To construct a binary vector that can drive transgene expression in a developing xylem (DX)-specific manner, we modified the pMDC32 vector  as follows. The 2 × 35S promoter region of the pMDC32 vector was replaced with the DX15 promoter to create the DX15-pMDC32 vector [22, 44]. Full-length cDNAs encoding PdGA20ox1 and PtrMYB3 (Potri.001G267300.1) were amplified by polymerase chain reaction (PCR) from cDNA of Pinus densiflora and Populus trichocarpa, respectively. A virus-derived 2A peptide sequence was used to produce a fusion construct of PdGA20ox1 (without the stop codon) and PtrMYB3 and inserted downstream of the DX15 promoter in the DX15-pMDC32 vector using the Gateway cloning system as described previously . Vector constructs were introduced into Agrobacterium tumefaciens strain C58, which was used to transform Arabidopsis and hybrid poplar by the floral dip method  and leaf disk transformation-regeneration method [54, 55], respectively. All constructs used in this study were verified by DNA sequencing.
RNA extraction and RT-PCR
Total RNAs of Arabidopsis were extracted using Trizol reagent (Life Technologies, Carlsbad, CA, USA) as described previously . Total RNAs of poplar were extracted using the cetyltrimethylammonium bromide (CTAB) method with slight modification  as described . In brief, fine powder from plant tissues was mixed with CTAB buffer followed by phenol:chloroform:isoamyl alcohol (25:24:1) extraction. One microgram of total RNA was reverse transcribed using Superscript III reverse transcriptase (Invitrogen) in 20 μl reaction volumes. Subsequent RT-PCR was performed with 1 μl of the reaction product as a template. Quantitative real-time PCR was performed using the CFX96TM Real-Time PCR Detection System (Bio-Rad, Hercules, CA, USA) with iQTM SYBR Supermix (Bio-Rad, Hercules, CA, USA). Poplar Actin2 gene was used as the internal quantitative control, and relative expression was calculated by the 2−ΔΔCt method . Sequences are provided in Additional file 1: Table S1.
Histology and cell wall thickness measurements
Poplar main stems (20th internode) from 60-day-old soil-grown plants or rosette level stems of Arabidopsis plants were used to obtain hand-cut cross sections and stained with either 0.05% toluidine blue O or 2% phloroglucinol-HCl for 1 min as described in Ref. . Images of stem sections were used to measure secondary cell wall thickness of xylem vessels and fibers. Three biological replicates per line were used, and 150 cells were measured per plant.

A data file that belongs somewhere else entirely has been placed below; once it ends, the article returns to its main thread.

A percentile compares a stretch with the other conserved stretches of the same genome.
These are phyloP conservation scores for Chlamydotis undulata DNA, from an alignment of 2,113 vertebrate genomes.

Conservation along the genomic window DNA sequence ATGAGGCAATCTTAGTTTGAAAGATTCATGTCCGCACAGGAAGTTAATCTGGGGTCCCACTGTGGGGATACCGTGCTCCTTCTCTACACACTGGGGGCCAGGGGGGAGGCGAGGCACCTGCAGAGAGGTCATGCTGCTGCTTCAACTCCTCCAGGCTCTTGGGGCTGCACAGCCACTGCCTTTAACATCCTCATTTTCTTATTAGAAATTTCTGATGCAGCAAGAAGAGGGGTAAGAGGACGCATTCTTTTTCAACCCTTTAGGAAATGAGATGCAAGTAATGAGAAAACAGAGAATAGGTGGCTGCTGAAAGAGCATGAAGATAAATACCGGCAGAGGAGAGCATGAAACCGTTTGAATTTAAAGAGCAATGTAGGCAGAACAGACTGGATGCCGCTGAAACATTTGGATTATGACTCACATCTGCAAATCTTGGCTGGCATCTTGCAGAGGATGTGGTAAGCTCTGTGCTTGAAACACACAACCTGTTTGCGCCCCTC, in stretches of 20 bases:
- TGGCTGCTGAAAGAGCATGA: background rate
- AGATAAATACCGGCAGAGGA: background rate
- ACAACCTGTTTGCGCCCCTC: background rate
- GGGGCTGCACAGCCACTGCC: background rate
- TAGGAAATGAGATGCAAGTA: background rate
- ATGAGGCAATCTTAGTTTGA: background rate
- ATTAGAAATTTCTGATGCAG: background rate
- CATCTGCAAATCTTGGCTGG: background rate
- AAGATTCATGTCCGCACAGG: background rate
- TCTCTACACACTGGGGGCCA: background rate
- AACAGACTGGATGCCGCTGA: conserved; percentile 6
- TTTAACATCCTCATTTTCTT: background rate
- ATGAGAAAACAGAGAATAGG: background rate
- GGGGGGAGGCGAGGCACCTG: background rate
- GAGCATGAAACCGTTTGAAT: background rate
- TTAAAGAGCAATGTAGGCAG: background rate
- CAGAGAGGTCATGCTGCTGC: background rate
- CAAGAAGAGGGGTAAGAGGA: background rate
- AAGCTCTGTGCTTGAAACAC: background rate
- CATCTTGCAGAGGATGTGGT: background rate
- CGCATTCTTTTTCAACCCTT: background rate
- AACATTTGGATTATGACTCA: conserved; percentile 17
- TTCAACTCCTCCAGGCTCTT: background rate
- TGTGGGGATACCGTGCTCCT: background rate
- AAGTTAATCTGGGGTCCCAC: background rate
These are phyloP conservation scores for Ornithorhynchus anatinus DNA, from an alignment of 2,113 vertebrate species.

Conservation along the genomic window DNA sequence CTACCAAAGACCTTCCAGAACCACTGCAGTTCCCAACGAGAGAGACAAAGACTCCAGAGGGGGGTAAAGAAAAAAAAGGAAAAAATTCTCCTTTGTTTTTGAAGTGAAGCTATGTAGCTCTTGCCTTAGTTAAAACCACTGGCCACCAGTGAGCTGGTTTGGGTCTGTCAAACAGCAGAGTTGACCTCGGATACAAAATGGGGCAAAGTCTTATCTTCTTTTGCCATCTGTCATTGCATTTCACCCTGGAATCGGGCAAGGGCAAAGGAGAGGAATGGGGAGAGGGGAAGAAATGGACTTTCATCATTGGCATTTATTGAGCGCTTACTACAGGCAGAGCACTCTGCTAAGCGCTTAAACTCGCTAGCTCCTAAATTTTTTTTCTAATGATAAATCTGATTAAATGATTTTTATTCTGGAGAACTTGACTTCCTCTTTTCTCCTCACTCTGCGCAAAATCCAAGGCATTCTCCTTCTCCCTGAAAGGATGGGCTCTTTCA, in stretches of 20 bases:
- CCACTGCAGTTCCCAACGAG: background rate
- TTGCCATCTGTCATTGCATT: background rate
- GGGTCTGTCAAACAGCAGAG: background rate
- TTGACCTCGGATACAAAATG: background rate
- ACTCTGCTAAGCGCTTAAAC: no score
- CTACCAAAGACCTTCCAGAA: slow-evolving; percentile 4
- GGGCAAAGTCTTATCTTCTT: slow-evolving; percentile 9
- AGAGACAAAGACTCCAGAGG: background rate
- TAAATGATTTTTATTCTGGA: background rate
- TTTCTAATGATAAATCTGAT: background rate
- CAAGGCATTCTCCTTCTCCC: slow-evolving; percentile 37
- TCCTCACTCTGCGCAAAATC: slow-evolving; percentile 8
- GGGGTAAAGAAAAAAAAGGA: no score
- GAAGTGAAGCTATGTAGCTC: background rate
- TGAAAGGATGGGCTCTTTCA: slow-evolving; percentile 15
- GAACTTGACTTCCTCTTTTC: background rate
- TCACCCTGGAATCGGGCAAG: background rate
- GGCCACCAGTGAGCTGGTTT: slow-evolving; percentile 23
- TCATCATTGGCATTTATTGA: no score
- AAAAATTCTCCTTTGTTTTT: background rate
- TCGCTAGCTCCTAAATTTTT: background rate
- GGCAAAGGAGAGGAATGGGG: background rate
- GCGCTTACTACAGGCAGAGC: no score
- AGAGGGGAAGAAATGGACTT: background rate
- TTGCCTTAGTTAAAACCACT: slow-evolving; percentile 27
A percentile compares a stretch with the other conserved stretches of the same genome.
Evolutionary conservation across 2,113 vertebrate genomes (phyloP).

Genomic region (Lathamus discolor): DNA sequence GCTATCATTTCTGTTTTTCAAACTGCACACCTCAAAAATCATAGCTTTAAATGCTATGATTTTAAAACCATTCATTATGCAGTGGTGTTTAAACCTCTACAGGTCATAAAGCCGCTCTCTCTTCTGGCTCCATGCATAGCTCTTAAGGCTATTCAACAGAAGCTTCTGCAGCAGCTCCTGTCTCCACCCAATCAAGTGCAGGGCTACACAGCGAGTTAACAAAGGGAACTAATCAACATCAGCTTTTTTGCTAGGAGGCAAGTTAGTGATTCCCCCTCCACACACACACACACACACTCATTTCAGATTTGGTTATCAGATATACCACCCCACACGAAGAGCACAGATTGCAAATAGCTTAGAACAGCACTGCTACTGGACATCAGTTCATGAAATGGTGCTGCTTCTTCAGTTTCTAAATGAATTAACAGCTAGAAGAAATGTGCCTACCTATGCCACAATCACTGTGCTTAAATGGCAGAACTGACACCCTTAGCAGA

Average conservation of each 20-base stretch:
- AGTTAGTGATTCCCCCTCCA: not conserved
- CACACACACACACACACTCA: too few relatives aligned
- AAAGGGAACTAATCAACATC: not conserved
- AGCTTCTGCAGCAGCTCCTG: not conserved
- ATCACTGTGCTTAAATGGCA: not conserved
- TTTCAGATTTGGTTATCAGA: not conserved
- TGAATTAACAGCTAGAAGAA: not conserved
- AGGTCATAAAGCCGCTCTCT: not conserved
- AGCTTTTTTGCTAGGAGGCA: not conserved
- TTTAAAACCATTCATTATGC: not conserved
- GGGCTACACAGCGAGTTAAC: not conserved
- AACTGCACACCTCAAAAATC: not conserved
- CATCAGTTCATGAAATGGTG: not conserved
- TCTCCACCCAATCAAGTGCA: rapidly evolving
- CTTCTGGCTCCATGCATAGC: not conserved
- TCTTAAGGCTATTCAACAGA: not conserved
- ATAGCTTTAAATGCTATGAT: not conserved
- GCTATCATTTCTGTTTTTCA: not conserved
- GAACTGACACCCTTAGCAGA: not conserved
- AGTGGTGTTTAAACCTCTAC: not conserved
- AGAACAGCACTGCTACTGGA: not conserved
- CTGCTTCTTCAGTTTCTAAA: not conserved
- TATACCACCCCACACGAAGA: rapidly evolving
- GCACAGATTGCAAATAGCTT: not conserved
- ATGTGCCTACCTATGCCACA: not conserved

Stem height was measured using a scale bar from the top of the plant to the soil level, and stem diameter was measured using digital calipers (Mitutoyo, Japan) at 3 cm above soil level. Both leaf area and chlorophyll content were measured in the 10–12th leaves from the top using an LI-3100 area meter (LI-COR Biosciences, Lincoln, NE, USA) and ethanol extraction method , respectively. Three biological replicates per line were analyzed.
Bud dormancy phenotypic measurements
Bud dormancy phenotype at the apex of the branch was scored every day to determine the dates of bud set and bud flush from September to October and April, respectively, in all poplar plants. Bud flush was recorded when the first unfolded leaf was observed at the apex of the branch. The bud set and flush dates of each line were counted and expressed as percentages relative to those of WT poplars.
Saccharification efficiency measurement
Saccharification efficiency of transgenic poplars grown for 3 months under LMO conditions was measured. Stem tissues were dried at 65 °C for 3 days and ground to a fine powder. Reducing sugar content was determined following the procedure described by Ref.  with slight modifications. Briefly, for pretreatment, ground materials (~ 2 mg) were incubated in water or NaOH (1%, w/v) at 30 °C for 30 min and then autoclaved at 120 °C for 60 min. After neutralization, 300 µl of 0.1 M sodium acetate buffer (pH 5.0) containing 40 µg of tetracycline, 10 mg cellulase, and 1 mg ß-glucosidase was added. After 24, 48, and 72 h of incubation at 37 °C with shaking (180 rpm), samples were centrifuged (13,000 rpm, 3 min), and 5 µl of the supernatant was collected for reducing sugar measurement using the DNS (3,5-dinitrosalicylate) assay . Reducing sugar content was quantified by measuring the absorbance at ƛ 550 with glucose solutions as standards.
Cell wall composition analysis